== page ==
The point Jesus is trying to bring home to them is, “You’re making a perilous mistake by rejecting the voice of the prophets.” Now, why do I bring this up? Because brothers and sisters, if God sends a messenger to His people, we’re in grave danger if we think we can disregard that messenger and just wait for God to send another one. See, because sometimes we convince ourselves that it’s the messenger that we don’t like. This goes right down to the preacher on Sabbath morning. We listen to the message, and we say, “Well, I kind of didn’t like his attitude.” You know, nine times out of ten, it wasn’t the attitude at all; it was the message, not the messenger. But we convince ourselves that it was the messenger, thinking that if God sends another messenger, we’ll receive him. We just don’t like this guy. But the reality is, it’s the truth we don’t like, and we’re hardening our hearts to it. And step by step, messenger by messenger, we continue to harden our hearts. And God is trying to say, Christ Himself is trying to say here, that the person who rejects the prophet will reject the son.


Let’s look at that in some other passages. I want you to go with me to Matthew, chapter 10, Matthew, chapter 10, verse 40, and we’re going to be a little repetitive here through some of these passages. I really want you to see the weight of this. You know, if God repeats a theme over and over and over and over in the Bible, do you think that means it has a greater importance or a lesser importance? It’s going to have a greater importance.


So we’re going to look at a number of things here, but I want you to see how important this is to the Lord. Matthew, chapter 10, starting in verse 40, notice what Jesus says here. Here’s a principle that we can apply. He says, “He who receives you receives,” (what?), “Me, and, He who receives a prophet in the name of a prophet shall receive a prophet’s reward. And he who receives a righteous man in the name of a righteous man shall receive a righteous man’s reward.”


Now we looked in our last session at the fact that the prophet is primarily a spokesperson for God, primarily a spokesperson for Jesus. And Jesus right here in the connection with the idea of the prophetic ministry says, “He who receives you, receives Me.” Now He’s sending His disciples out here. And He says to His disciples, “You are going out as a messenger for Me. If somebody rejects you, it’s not you they’re rejecting. It’s Me they’re rejecting.”


Some of you who have a little background in Adventist history know that in the 1888 general conference session, God was speaking through a couple of men by the name of E.J. Waggoner and A.T. Jones, and Ellen White was accused of siding with them. And she let it get to her on a personal basis and decided she was just going to go home. She said, “All these people are mad at me for siding with Waggoner and Jones, and I’ll just go home and get out of their hair,” had a little pity party for herself. Then she said, “The Lord came to me, and He said, ‘It’s not you that they’re rejecting. They’re rejecting Me through the messengers I’ve sent to them.’”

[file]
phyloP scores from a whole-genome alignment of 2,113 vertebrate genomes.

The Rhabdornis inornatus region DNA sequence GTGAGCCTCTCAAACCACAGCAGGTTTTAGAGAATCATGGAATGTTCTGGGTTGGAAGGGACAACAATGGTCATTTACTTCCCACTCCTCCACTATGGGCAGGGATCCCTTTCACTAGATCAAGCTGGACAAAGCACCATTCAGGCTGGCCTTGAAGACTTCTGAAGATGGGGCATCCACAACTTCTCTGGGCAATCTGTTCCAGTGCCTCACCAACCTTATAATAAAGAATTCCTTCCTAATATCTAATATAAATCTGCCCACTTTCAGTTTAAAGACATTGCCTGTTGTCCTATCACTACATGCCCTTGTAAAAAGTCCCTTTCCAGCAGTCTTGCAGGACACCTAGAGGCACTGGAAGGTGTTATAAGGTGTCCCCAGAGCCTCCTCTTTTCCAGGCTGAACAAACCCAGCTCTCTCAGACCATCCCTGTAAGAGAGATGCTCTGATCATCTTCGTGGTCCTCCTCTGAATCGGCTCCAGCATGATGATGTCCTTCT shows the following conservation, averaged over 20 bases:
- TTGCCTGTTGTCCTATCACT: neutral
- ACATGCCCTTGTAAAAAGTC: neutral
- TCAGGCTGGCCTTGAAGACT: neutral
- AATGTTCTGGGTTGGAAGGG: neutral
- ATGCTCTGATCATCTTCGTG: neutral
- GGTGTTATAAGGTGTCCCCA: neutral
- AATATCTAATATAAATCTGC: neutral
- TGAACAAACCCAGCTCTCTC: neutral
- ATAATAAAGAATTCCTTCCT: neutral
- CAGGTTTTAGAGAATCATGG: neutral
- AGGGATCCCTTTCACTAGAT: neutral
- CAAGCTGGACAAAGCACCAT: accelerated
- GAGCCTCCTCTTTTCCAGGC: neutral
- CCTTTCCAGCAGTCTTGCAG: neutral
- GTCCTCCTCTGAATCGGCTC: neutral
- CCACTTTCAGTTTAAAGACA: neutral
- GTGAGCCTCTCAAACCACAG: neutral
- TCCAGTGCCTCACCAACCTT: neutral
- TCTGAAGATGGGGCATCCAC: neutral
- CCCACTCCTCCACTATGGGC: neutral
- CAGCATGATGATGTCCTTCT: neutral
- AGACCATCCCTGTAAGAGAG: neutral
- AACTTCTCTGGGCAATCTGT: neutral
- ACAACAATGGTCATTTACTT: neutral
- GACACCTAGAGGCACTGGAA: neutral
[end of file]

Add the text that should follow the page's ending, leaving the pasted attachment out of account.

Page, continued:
Jesus says, “He who rejects you, rejects Me. He who receives you, receives Me.” So when God sends somebody with a message, we need to be clear as to whether it’s God’s message coming to us. When you reject the messenger, you reject the one that sends the messenger. You follow that? And this works with the prophetic ministry.


I want you to compare this with Ezekiel 3 and see something in Ezekiel 3 that goes right along these lines. Ezekiel, chapter 3, verse 3, speaking to Ezekiel the prophet, God says to him, “‘Son of man, feed your belly, and fill your stomach with this scroll that I give you.’ So I ate, and it was in my mouth like honey in sweetness.” Verse 4, “Then He said to me: ‘Son of man, go to the house of Israel and,’” what? And do what? Speak. Now this is a parallel, incidentally, if you’ve studied it, with Revelation 10. In Revelation 10, you remember that Daniel, or rather, John, sees an angel with an open book in his hand? And a voice says to [John], “John, go and take the book,” and what? Eat it. The book was the book of Daniel, the unsealed book of Daniel. And the idea of eating the book is, when God says, “Eat the book,” what He is saying is, “I want you to ingest my words. I want it to become a part of your life. I want your message not to be a message from here, but a message from here. It’s got to be exuded in your life.” And He tells Ezekiel, “Ezekiel, I want you to eat these words, and then I want you to go and give a message for Me.”


Verse 4, “Then He said to me: ‘Son of man, go to the house of Israel and speak,’” with what? “‘My words to them.’” Now notice 5, He says, “For you are not sent to a people of unfamiliar speech and of hard language, but to,” who? “‘The house of Israel, not to many people of unfamiliar speech and of hard language,’” in other words, “I’m not sending you to foreigners; I’m sending you to My church.” Verse 6, “‘Not to people of unfamiliar speech and of hard language, whose words you cannot understand. Surely, had I sent you to them, they would have listened to you. But the house of Israel will not listen to you, because they will not listen to Me.’”